How Coronavirus Travel Bans Affect Koreans In America
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I Can't Go Home Because Of The Coronavirus And No, Home Is Not China

COVID-19 is on its way to becoming a global pandemic.

I Can't Go Home Because Of The Coronavirus And No, Home Is Not China

I was planning on going home mid-March for spring break and I was looking forward to seeing my family more than anything. The minute Christmas break ended, all I thought about was spring break.

Unfortunately, I just learned a few days ago that I might not be able to go back home because of the "coronavirus disease 2019" (COVID-19) and no, home is not China — it's Korea.

South Korea's current COVID-19 situation

South Korea currently has the second-highest number of COVID-19 patients with a total of 1,595 confirmed cases and an additional 20,000-plus tests in progress. There are a total of 12 confirmed deaths due to the virus. There are several countries that have banned Korean nationals from traveling into their country, including Israel, Bahrain, Jordan, Kiribati, Samoa, and American Samoa. Other countries have implemented stricter travel restrictions.

The Center for Disease Control and Prevention (CDC) recently changed its South Korea travel advisory to "Warning Level 3," suggesting to avoid all nonessential travel to South Korea. The first American soldier stationed in South Korea tested positive for COVID-19 on Tuesday, January 25. In addition, a Korean flight attendant tested positive after working a flight from Tel Aviv, Israel that had 30 other church members later diagnosed with COVID-19, according to South Korean authorities. It has also been reported that she may have worked a flight to Los Angeles a few days later on February 19 and 20. However, there have not been any new COVID-19 cases in Los Angeles since the report.

Why are COVID-19 numbers increasing so rapidly in South Korea?

Around 60 percent of the confirmed cases in South Korea have been related to members of Shincheonji Church of Jesus in Daegu, South Korea. Shincheonji Church of Jesus is a secretive religious group that many consider a cult in which members believe their leader Man-hee Lee is an immortal being. During their ritual gatherings, members of Shincheonji sit next to each other in close contact for at least an hour, which may have led to the easy transmission of the virus.

Numerous Koreans commuting through the country's well-developed public transportation system every day may be a factor contributing to the spread of COVID-19 as well. Korea's cultural values of community and its focus on togetherness through frequent company coworker social gatherings, family gatherings, etc., may also have played a part in the disease's transmission.

It also may be worthy to note that Korea's "ability to test large numbers of people quickly" might have contributed to the soaring numbers. According to an NPR article, Woo-joo Kim, a doctor at Korea University's infectious disease department, stated that "Other countries that claim they have no cases may actually lack the ability to detect them."

What has the Korean government done to contain COVID-19?

In my opinion, not enough. There have been some flight restrictions and school closures but citizens have mostly been told to self-quarantine if they experience any symptoms. Despite the board of the Korean Medical Association advising the Korean government to ban Chinese nationals from traveling to South Korea, the government has yet to take their full advice. It seems as though the government is hesitant due to political and economic reasons. The current government, which is politically leftist, likes to keep close ties with China and considering China's retaliation of the THAAD missile crisis in 2017, the government may be wary of worsened relations and yet another resentful response from China — not to mention the fact that "China is South Korea's largest trade partner in both imports and exports, and Chinese travelers account for the largest portion of tourists to the country, making up about 34 percent of total visitors in December 2019 alone" according to Aljazeera.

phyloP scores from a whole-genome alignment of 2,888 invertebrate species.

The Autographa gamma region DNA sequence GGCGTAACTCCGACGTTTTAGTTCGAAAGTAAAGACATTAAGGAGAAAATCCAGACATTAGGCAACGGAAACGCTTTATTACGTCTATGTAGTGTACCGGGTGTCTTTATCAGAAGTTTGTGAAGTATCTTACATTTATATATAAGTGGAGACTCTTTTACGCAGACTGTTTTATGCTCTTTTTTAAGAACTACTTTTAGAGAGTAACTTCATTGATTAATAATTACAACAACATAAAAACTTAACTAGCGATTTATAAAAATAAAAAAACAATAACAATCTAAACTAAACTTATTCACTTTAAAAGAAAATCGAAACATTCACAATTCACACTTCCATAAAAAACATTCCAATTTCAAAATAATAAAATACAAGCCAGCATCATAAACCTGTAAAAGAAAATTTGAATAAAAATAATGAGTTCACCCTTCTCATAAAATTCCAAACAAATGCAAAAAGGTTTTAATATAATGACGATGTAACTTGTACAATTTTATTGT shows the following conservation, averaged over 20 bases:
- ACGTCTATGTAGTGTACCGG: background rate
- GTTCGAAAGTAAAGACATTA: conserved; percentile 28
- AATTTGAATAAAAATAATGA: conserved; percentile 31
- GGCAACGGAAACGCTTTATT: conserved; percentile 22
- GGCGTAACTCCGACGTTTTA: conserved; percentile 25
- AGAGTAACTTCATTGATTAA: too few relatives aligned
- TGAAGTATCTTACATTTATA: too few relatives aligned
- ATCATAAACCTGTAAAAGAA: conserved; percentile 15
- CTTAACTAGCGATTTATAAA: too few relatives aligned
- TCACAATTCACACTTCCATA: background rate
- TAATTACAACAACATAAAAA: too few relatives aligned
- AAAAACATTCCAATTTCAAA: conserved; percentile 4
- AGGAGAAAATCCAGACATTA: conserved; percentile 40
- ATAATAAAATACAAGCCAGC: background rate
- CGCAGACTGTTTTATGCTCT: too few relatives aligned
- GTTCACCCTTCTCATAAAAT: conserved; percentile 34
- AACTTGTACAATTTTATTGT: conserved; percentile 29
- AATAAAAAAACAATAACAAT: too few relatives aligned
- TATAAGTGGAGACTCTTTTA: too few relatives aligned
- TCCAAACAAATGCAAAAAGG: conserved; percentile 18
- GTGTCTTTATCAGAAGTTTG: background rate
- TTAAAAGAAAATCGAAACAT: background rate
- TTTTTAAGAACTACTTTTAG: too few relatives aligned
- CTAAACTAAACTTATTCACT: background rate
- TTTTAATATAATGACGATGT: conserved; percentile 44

As confirmed cases of the disease continue to increase in South Korea, the government's efforts to contain COVID-19 have upset many, to say the least. More than 1.2 million Koreans have expressed anger towards the government by signing a petition calling for President Moon's impeachment.

To be selfish but completely honest, I am absolutely devastated by the fact that I probably can't go home this upcoming spring break not only because of the outbreak in Korea but also because it is possible that the United States will put a travel ban on Korean nationals if the situation worsens any further (and I'd like to come back to the U.S. to continue school). I miss my family, I miss the food, I miss my room, the list truly goes on and on. However, I do acknowledge that my not being able to go home is a trivial issue compared to those and the family of those that are directly affected by COVID-19.

What worries me further are Asian communities as a whole all around the world that may face discrimination due to the current situation, as well as Chinese communities, especially in South Korea, as the nation continues to grow anti-Chinese sentiment.

It is extremely important to keep in mind that stigmatizing those based on nationality or appearance is simply unacceptable and we must not let this affect the way we view or treat others.

For more information on COVID-19 visit the CDC website.

For the worldwide COVID-19 tracking map click here.

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